Rent the Runway is taking a page from Amazon’s playbook, facilitating easier merchandise returns by rolling out a number of convenient drop-off locations. And it’s doing it in collaboration with WeWork.
On Thursday, the fashion rental company launched drop-off boxes equipped with self-service technology at 15 WeWork locations, divvied among New York City, Los Angeles, San Francisco, Chicago, Miami and Washington, D.C. The boxes, previously found exclusively at Rent the Runway’s five retail locations, allow customers to scan and drop rented items, receiving immediate credit for the return rather than wait out shipping.
The time difference is especially meaningful for Rent the Runway’s Unlimited members, allotted four items at a time for $159 per month. (The Unlimited program launched in early 2016, and the company reports 10 million “members,” defined as those with logins to its website.) They can then select their next round of pieces, which arrive via free two-day shipping, or on the same day for Manhattanites.
According to Maureen Sullivan, Rent the Runway’s COO, Unlimited members are wearing Rent the Runway 120 days a year, and they’re traveling good distances to use the in-store drop-off boxes. The boxes account for 60 percent of all in-store transactions, which have increased 200 percent per store, on average, since the first location opened in NYC’s Flatiron neighborhood in 2014. Foot traffic has increased 100 percent in the same period.
“The long-term vision is: Picking up your Rent the Runway order and returning it should be as easy as getting your Starbucks coffee,” Sullivan said. “This is an important step.”
She said WeWork made an ideal partner thanks, in part, to the placement of its locations, convenient to where Rent the Runway customers live and work. What’s more, the companies are serving like customers: Ninety percent of Rent the Runway customers are working women, she said. The company has actively been expanding its assortment based on all use cases related to work.
The drop-off boxes — which can be found in WeWork’s lobbies, allowing easy access to non-WeWork members — were equipped with coffee and handbag stations, catering to the “working girl on the go.” Aside from serving current customers, the hope for Rent the Runway is that the boxes will attract new customers in WeWork members, who doubled in number in 2017, according to the company. (Across its 207 global locations, it counts 268,000 members.)
“There’s real potential for this partnership to grow, especially in most popular locations,” said Sullivan, adding that setting up closets and fulfillment capabilities in WeWork locations is a possibility.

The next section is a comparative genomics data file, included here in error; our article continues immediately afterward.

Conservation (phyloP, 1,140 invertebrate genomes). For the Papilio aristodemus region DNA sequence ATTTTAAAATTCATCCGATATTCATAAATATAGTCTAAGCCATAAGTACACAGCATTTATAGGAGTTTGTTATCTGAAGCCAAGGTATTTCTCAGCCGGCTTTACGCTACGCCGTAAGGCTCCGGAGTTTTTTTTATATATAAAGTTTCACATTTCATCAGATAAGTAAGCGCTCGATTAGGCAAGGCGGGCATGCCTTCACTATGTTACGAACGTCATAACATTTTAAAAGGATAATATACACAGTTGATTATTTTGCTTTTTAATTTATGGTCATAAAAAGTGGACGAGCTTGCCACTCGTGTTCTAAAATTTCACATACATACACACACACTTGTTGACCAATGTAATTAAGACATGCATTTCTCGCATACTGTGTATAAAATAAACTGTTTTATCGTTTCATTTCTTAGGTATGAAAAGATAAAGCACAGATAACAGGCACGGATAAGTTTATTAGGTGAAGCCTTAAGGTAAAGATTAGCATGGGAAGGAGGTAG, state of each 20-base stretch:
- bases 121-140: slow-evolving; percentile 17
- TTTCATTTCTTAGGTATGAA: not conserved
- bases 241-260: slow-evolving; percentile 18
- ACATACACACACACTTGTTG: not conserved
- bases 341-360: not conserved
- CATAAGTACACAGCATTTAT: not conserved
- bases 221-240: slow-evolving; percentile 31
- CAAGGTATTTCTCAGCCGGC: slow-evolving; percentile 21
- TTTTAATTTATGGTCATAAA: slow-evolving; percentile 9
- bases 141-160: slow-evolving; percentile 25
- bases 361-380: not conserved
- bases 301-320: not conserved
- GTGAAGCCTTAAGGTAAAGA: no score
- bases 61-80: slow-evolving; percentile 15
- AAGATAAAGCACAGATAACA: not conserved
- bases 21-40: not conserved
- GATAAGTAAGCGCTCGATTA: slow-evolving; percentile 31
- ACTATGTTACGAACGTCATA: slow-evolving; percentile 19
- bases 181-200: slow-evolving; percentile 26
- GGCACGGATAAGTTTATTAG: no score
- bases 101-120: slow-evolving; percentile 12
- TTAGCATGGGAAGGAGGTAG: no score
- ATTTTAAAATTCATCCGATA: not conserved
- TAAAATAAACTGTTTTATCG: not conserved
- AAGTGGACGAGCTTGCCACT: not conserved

The deal calls to mind recent moves by Amazon: In a play to offer customers more convenience — and save itself money — Amazon has increasingly been building on its available pick-up and return centers. In addition to kiosks at college campuses, and its own network of Amazon Books, Amazon Go and Whole Foods locations, customers can return Amazon-bought items through emerging, post office-like storefronts and even Kohl’s.
A screenshot from the RTR’s app, promoting the WeWork drop-off boxes
To promote the launch, Rent the Runway and WeWork featured across their digital platforms images from an editorial photoshoot featuring 10 inspiring WeWork members, based in the cities with the new boxes. Each is shown wearing a look chosen through their Rent the Runway subscription. In addition, the 15 WeWork locations hosted post-work events for both companies’ members showcasing a selection of styles typically found in Rent the Runway stores. In New York, a Chelsea location also featured a fireside chat with Rent the Runway founder Jenn Hyman and Artie Minson, WeWork’s president and COO. Ongoing events will be programmed throughout the partnership, the terms of which the companies would not disclose.
For WeWork, the Rent the Runway partnership is in keeping with its recent initiatives tending toward the retail industry. In June, the company launched WeMrkt, an updated version of Honesty Market introduced in 2013, offering up more products for members, by members, for purchase at select locations. Minson said the plan is to increase WeMrkt locations across the U.S. and internationally in the coming months, with a goal of opening them in remaining WeWork locations in 2019.
Rent the Runway is also in growth mode: Just last month, it introduced a beta test of an on-demand texting service called “VIP Concierge,” billed as a personal stylist and closet consultant available 24/7 — it was timed with the opening of San Francisco’s first standalone Rent the Runway store. Since July, Rent the Runway has sent multiple surveys to customers, hinting that adjacent services are set to be menu items in the future — for example, one question gauged interest in getting a gym membership through the company.
“Our customer is short on time, and saving her time is the north star in everything we do,” Sullivan said when asked about the surveys. “If we can continue to create value for her, that’s a huge win — she’ll see that having the subscription forever is a must.”